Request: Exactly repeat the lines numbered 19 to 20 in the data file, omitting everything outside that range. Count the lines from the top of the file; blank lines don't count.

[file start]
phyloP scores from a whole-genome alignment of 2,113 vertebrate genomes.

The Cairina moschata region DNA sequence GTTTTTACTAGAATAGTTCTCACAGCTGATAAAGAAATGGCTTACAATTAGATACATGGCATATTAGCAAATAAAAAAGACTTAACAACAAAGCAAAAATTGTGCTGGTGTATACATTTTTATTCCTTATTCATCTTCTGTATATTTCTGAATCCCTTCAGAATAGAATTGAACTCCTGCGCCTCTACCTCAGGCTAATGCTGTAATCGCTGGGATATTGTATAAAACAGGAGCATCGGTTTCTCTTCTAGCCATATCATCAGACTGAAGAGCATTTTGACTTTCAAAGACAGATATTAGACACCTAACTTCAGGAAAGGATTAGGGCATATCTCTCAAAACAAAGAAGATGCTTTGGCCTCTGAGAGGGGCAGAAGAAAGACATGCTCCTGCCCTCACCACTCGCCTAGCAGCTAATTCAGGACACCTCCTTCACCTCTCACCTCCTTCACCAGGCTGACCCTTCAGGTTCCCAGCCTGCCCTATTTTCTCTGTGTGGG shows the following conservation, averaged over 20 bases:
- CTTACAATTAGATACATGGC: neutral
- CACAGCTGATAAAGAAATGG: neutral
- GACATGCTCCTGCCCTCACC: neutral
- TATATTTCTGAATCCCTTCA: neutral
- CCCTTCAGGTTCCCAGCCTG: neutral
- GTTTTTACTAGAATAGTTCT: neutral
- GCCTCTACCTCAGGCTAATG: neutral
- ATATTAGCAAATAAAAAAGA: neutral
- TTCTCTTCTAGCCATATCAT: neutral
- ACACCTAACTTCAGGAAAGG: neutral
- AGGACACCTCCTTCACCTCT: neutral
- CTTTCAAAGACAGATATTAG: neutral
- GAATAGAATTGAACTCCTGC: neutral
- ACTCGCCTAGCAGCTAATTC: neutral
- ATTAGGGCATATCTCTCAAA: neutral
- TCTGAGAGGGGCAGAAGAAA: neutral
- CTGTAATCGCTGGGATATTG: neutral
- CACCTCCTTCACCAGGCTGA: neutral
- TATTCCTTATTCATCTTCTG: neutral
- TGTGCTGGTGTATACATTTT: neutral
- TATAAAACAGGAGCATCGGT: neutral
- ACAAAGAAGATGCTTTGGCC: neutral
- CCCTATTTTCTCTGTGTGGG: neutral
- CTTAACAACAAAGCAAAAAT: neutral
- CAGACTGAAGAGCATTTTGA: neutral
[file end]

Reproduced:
- CTGTAATCGCTGGGATATTG: neutral
- CACCTCCTTCACCAGGCTGA: neutral